[RC5] Use of FPU on Intel 486 and P5 processors

gindrup at okway.okstate.edu gindrup at okway.okstate.edu
Tue Jan 6 16:04:27 EST 1998


     Although not entirely resolving in this issue, 
     ftp://download.intel.com/design/mmx/manuals/24281603.PDF
     has:
     5.6.1 Using Integer Instructions to Hide Latencies of Floating-Point
     Instructions
        When a floating-point instruction depends on the result of the 
     immediately preceding instruction, and it is also a floating-point 
     instruction, it is advantageous to move integer instructions between 
     the two FP instructions, even if the integer instructions perform loop
     control. The following example restructures a loop in this manner:
     
     From reading around in that document, my best guess for the cause of 
     the stalls you're seeing is that the integer instructions are 
     referencing the same "piece" of memory as the FP instructions, and 
     there are significant penalties for quickly changing the access width 
     of memory operations.
     
     I'd be curious to know how much of the FP stack you're using since it 
     might be possible to schedule more than one key in the FPU with 
     staggered execution (to hide the latency of the other FPU key).
     
     I'll be looking in my '486 manual tonight to see if the FPU is 
     supposed to stall the integer unit on that processor.  (Although it 
     might be throwing "Not an Instruction" exceptions on the '486).
            -- Eric Gindrup ! gindrup at Okway.okstate.edu


______________________________ Reply Separator _________________________________
Subject: [RC5] Use of FPU on Intel 486 and P5 processors 
Author:  <rc5 at llamas.net > at SMTP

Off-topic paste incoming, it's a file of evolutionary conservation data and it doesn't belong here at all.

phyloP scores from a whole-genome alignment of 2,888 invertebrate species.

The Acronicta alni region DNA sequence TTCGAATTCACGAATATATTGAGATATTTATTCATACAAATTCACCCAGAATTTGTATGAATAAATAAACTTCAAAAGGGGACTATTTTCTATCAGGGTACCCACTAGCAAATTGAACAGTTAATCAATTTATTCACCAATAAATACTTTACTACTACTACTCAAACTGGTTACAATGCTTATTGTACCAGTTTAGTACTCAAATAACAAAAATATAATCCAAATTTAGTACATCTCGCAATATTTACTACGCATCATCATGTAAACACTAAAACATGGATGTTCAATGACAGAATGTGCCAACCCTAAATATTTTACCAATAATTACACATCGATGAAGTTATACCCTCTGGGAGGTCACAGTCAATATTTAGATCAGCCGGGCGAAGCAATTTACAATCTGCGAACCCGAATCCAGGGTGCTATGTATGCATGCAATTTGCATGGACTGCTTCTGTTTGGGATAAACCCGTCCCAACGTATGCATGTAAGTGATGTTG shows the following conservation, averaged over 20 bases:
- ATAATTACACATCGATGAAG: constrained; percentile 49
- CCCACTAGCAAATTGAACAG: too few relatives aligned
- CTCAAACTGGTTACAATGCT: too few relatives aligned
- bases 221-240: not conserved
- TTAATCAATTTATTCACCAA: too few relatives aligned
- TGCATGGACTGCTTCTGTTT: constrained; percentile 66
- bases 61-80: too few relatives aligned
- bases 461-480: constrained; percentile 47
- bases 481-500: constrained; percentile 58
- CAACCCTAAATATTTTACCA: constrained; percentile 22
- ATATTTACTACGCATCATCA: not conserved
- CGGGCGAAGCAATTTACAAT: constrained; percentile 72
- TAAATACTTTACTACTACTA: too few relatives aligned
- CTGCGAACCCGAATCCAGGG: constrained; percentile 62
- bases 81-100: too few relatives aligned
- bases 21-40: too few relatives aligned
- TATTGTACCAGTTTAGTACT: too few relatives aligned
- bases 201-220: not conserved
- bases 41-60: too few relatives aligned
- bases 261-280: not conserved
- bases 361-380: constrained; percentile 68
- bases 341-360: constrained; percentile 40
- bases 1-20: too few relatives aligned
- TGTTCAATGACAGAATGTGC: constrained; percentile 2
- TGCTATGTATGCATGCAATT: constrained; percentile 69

Date:    1/6/98 10:48 AM


There has been some comment on the possibility of using the floating point unit 
(FPU) on Intel processors in parallel with the integer unit to help process more
keys.

I have tested this idea on a 486 and a P5 and found that instructions to the FPU
stall the integer pipeline for the duration of the FPU instruction.  

It may be different on other chips, or even later Intel chips, but I don't have 
access to those.  If after testing you discover that the FPU does execute in 
parallel without stalling the integer pipeline, I have available a 34 step FPU 
sequence that will do one cycle of 
round 1 of the key expansion.  Foolishly, though partly as an intellectual 
exercise, I developed this before testing the pipeline stalling.

As MMX instructions use the FPU registers I suspect that they too will stall the
integer pipeline but this should really be tested.

Just to add some facts to this discussion.

Bruce Ford                                      b.ford at qut.edu.au Systems 
Programmer
Teaching and Learning Support Services          Ph: +61 7 3864 3383 Queensland 
University of Technology
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